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Affirmative Action in Brazil

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Affirmative Action in Brazil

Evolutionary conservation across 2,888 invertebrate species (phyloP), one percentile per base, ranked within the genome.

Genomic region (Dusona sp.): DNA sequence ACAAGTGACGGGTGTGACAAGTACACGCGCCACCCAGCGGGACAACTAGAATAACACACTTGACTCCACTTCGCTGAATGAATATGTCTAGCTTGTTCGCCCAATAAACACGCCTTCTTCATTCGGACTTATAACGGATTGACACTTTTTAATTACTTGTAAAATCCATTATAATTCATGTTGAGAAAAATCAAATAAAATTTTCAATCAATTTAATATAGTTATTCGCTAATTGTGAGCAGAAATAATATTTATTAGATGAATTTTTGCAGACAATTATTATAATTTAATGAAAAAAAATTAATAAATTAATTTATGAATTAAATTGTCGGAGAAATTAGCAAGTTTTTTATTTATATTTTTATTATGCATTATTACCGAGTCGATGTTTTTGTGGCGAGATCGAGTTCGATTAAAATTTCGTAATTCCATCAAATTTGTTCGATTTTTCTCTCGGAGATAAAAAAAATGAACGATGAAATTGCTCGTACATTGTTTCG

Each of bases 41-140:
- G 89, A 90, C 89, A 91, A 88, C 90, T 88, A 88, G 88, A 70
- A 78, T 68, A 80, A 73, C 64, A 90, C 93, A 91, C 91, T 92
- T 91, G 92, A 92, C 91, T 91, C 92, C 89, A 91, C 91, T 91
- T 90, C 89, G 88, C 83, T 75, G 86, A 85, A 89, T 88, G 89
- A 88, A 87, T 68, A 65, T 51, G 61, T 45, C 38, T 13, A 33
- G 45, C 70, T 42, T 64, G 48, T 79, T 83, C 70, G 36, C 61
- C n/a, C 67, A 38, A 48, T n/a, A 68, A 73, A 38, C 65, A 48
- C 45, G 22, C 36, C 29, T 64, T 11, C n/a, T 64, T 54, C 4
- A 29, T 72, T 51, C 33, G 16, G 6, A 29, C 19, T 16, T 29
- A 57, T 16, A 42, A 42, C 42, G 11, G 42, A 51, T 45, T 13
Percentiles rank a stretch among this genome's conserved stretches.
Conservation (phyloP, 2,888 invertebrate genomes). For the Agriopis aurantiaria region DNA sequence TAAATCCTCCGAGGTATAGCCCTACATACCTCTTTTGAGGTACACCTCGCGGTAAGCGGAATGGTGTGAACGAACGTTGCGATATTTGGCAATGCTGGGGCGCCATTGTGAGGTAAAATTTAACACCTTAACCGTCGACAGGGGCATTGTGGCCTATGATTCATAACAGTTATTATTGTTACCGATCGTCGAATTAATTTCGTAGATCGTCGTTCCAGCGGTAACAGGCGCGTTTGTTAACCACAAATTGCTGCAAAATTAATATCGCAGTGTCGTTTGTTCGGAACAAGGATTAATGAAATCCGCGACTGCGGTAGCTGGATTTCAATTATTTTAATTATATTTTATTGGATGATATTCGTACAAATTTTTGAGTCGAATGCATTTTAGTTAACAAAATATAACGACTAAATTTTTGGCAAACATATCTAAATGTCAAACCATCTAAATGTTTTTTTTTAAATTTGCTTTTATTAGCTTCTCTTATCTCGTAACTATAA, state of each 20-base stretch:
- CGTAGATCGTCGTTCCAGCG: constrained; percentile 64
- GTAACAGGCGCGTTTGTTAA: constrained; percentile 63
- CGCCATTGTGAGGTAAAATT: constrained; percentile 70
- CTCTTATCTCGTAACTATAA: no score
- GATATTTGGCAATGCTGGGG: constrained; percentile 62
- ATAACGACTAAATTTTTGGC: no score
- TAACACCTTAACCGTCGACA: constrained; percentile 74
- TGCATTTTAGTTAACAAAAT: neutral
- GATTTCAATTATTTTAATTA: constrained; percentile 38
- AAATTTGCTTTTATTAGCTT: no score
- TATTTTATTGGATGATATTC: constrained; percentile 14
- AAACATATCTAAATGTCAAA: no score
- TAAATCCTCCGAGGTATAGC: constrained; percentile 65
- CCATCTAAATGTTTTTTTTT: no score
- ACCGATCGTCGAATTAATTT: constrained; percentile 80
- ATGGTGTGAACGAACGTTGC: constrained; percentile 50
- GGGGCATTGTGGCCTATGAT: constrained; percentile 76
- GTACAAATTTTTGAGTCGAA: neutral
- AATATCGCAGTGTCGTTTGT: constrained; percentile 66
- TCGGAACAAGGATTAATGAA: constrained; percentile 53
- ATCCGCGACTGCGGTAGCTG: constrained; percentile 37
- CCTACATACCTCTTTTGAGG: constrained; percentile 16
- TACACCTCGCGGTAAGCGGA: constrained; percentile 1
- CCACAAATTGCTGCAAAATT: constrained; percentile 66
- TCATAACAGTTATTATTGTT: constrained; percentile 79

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     Appraising Affirmative Action in BrazilJoaze Bernardino-Costa and Fernando RosaIntroduction Brazil has historically represented a somewhat peculiar case in terms of analyses of inequality. It has been comparatively absent in discussions of horizontal inequality asthe country has not been viewed as one where such inequalities are glaringly present.It has also not usually been considered a society where ethnic cleavages have had afoundational character. In this it is very different for instance from Fiji, Malaysia,South Africa, and Sri Lanka, and the United States. Inside Brazil itself until fairlyrecently, the dominant view has been that inequality in Brazil is exclusively (or at leastmainly) of a vertical nature as it is class-based. In fact, this view is still largelydominant not only inside much of academia but also, for instance, in governmentcircles and the political domain not to mention sectors of civil society. Therefore, incomparison to virtually all other countries under debate in this volume, Brazil is anewcomer to affirmative action in more ways than one. In fact, it is still a nation-statewhere affirmative action is of very recent srcin and where its application has been sofar very circumscribed. In reality, it has been confined basically to academia - publicuniversities in particular - and some sectors of the government and public service.Importantly too, Brazil is the only country in this study not to have been a Britishcolony at any point in time. It was a Portuguese colony. This difference is bothimportant and difficult to elaborate. This is because Brazil's discourses on inequalityand 'race' have been heavily dependent on an appreciation of Brazil's peculiar historyas a Portuguese colony, even though that peculiarity is compounded by the fact that,as a colony of Portugal, Brazil has also had no counterparts anywhere in the former Portuguese colonial world. No other former Portuguese colony was so vast, so variedand therefore so incredibly intricate. Besides, no other colony of Portugal was locatedin the American continent. Therefore, referring Brazil's specific character to its   colonial history - a major heuristic device in some discourses explaining the nature of Brazilian society - is at best actually positing yet another conundrum instead of offering an ultimate explanation for ethnicity and therefore also for the srcins of inequality. Unsurprisingly, history itself is here a very contentious matter as both people in favour of affirmative action in Brazil and those against it have oftenresorted to history - both colonial and postcolonial - in order to boost their arguments.Therefore, the very act of sketching the history and development of affirmative actionin Brazil places us, the authors of this study, right in the middle of a warring field asthere is currently virtually no consensus in the country on affirmative action let aloneon the historical roots of inequality.The historical appraisal that follows is an essential part of the debate in Brazil.Crucially too, the notion of separate ethnic identities - say, black versus whiteBrazilians - has itself often been the main bone of contention. Inparticular,opinionmakersopposedtoaffirmativeactionpoliciesinBrazilhavearguedthattherearenotseparateracialidentitiesinthecountry.Instead,theystatethat‘weareallBrazilian,’withoutracedistinction. Hence, the current debate whether 'miscegenation' or 'mestizos’ are sociologically important factors when talking aboutinequality in the country (one side says that both are important whereas the other argues they have little or even no importance). Our point here is not to debate belowthe pros and cons of each conflicting view as it relates to the nature of ethnicity, thenation-state, and the origins and current state of inequality in Brazil. There is alreadya fairly vast literature dealing with the subject both inside and outside the country published in both Portuguese and English. 1 Our aim here, after briefly pointing out theintricacies of the debate as it is currently unfolding in Brazil, is to provide thehistorical analysis of the implementation of affirmative action.The first part of this article provides a general historical background of the issue, whilethe subsequent sections deal with the development of affirmative action. The finalsection will tackle the issue of vertical and horizontal inequalities in Brazil. In this  1 See for instance Htun (2004), Sheriff (2001), and the other references at the end of thisessay.   essay, the terms 'miscegenation' and 'race' (but not racial) have been put betweenquotes as we regard both as historically grounded social constructs. Brazil in historical perspective  The Portuguese supposedly arrived accidentally on Brazilian shores in 1500 on their way to the Malabar Coast in India. 2 In the middle of the sixteenth century, after finding the indigenous population unsuitable to be labourers in the sugar productionindustry, they initiated the traffic of slave labour from Africa to Brazil. Between themid-sixteenth and mid-nineteenth centuries, when slavery was legal, first thePortuguese Empire and later the Empire of Brazil 3 brought about 3.6 million Africansto Brazil to work initially in sugar production (sixteenth and seventeenth centuries),mining and the raising of livestock (seventeenth and eighteenth centuries), and finally,coffee production (nineteenth century). Of the immense flow of enslaved Africanswho arrived alive in the Americas (many would die during the crossing), 38% came toBrazilian territory, making Brazil the largest slaveholding nation in the Americas andthe modern world (Hasenbalg, 1979; Karasch, 2000; Mattoso, 1990). It was also thelast to abolish slavery in 1888. 4  The abolition of slavery 5 did not take place all at once however, having been preceded by three other laws beginning in 1850 that began the dismantling of the slaveholdingregime. 6 This process of transition from a slaveholding system to the formation of a  2 That is, today's Kerala, in southern India. The man who 'discovered' Brazil and took Cochinwas Pedro Álvares Cabral. 3 After the Portuguese royal family fled Napoleon's troops, Brazil went from colony to akingdom integrated within the United Kingdom of Portugal and the Algarves as between1808 and 1822 the royal family was based in Rio de Janeiro. On 7 September 1822, Brazilcame to be independent of Portugal, and the Empire of Brazil was born. 4 Luiz Felipe Alencastro, professor at the University of Paris IV, based on data from HarvardUniversity, writes that the total number of Africans who were taken to the Americas reached11 million, of which approximately 5 million went to Brazil, totalling 44%. He includes thenumber of illegal slaves who entered the country until 1856.(http://www.stf.jus.br/portal/cms/verTexto.asp?servico=processoAudienciaPublicaAcaoAfirmativa). 5 The year following the Abolition of Slavery, on 15 November 1889, Brazil ceased to be anEmpire and became a republic. 6 The Eusébio de Queiróz Law (1850) established the end of the slave trade; the Law of FreeBirth (1871) established that every child of a slave born after the enactment of the law would   free labour market coincided with a project of modernization of the country. From the perspective of that project, slavery and eventually also Africans were seen assynonymous with backwardness. Therefore, in the second half of the nineteenthcentury, the abolition of slavery occurred side by side with a strategy for substituting black labour with free labour of European srcin. This strategy was associated withcivilisation, modernization, and progress.Despite several initiatives to benefit both enslaved and manumitted black workers,such as a proposed land distribution, the principal political and economic agents in thecountry invested in European migration. According to the judgment of the economicand political elite of the second half of the nineteenth century, this migration was notonly a solution to the labour problem, but also an opportunity to whiten - and therefore'civilise' - the country, since ‘science’ claimed that whites were superior to non-whites,i.e., blacks, Asians, and indigenous peoples. Thus the Brazilian governmentdeliberately chose to fund European immigration to the country and close the doors toAfricans 7 and Asians. 8 This policy lasted until the first decades of the twentiethcentury (Azevedo 2004).If during three centuries of slavery 3.6 million Africans came to Brazil, between 1850and 1930 4.7 million European and other immigrants arrived to form the free labour market. A significant portion of these immigrants were Portuguese, Spaniards,Italians, and Germans, besides Japanese, who went to states in the south and southeast,especially the state of São Paulo, the economic centre of the country at the time andtoday. As mentioned above, the promotion of European immigration was based on anideology of whitening. This ideology was rooted in the belief of academics and politicians in Brazil that the inferiority of blacks and mestizos both in what concerned'civilisation' and 'race' could be overcome only through ‘miscegenation’. Theytherefore believed that sexual intercourse between whites and non-whites (blacks andmestizos) would result in the elimination of the non-white population and lead to anentirely white population.   be free; and the Sexagenarian Law (1885) established that any slave older that 60 years would be set free. 7 Until 1934, the entry of free Africans was prohibited in Brazil. 8 Japanese have been allowed to enter the country only since 1908.    João Batista Lacerda, the director of one of the leading research institutions in thecountry, Museu Nacional, stated in the Universal Races Congress in 1911 in Londonthat over the course of a century of intermarriage there would be no more black or mixed ‘race’ people in Brazilian society (Skidmore, 1976). The result of thiswhitening policy was not simply a demographic and ethnic shift, but also thenarrowing of socio-economic prospects to former slaves, now relegated to the marginsof the process leading to the country’s development. They however made up themajority of the country's poor. There was no segregationist institution nor were therelaws to that mandated segregation but blacks were made subaltern. This is the so-called ‘subordinate integration’ of blacks in Brazilian society.From the 1930s onwards ‘miscegenation’, envisioned as an intermediate phase in the project of whitening the country, came in this way to be seen as positive and the key tonation building. This was so as it became clear that thoroughly whitening the countrywould not be a feasible policy. Therefore, ‘miscegenation’ - previously perceived asnegative - began to be seen as the mark of Brazil's uniqueness among nations: it wasthen imagined by some in the elite that the unity of the Brazilian people was the product of a harmonious coexistence among different 'races'. The affirmation of 'miscegenation' permitted the elaboration of a conception of Brazilian society as a'racial democracy.' Thus Brazil came to be thought of as a society without prejudice or racial discrimination. What many now call the myth of 'racial democracy' lasted untilthe mid-1970s - though it had been challenged twenty years earlier in the research of sociologist Florestan Fernandes - and served to construct the nation's image bothinternally and abroad. The certainty of the Brazilian state of the inexistence of racialdiscrimination in the country was so great that the foreign minister stated in 1970, inthe report of the Committee for Elimination of All Forms of Racial Discrimination,that 'there is no racial discrimination in Brazil; there is no need to take any sporadicmeasures whatsoever of a legislative, judicial or administrative nature to ensure theequality of races in Brazil' (quoted in Telles 2003: 58).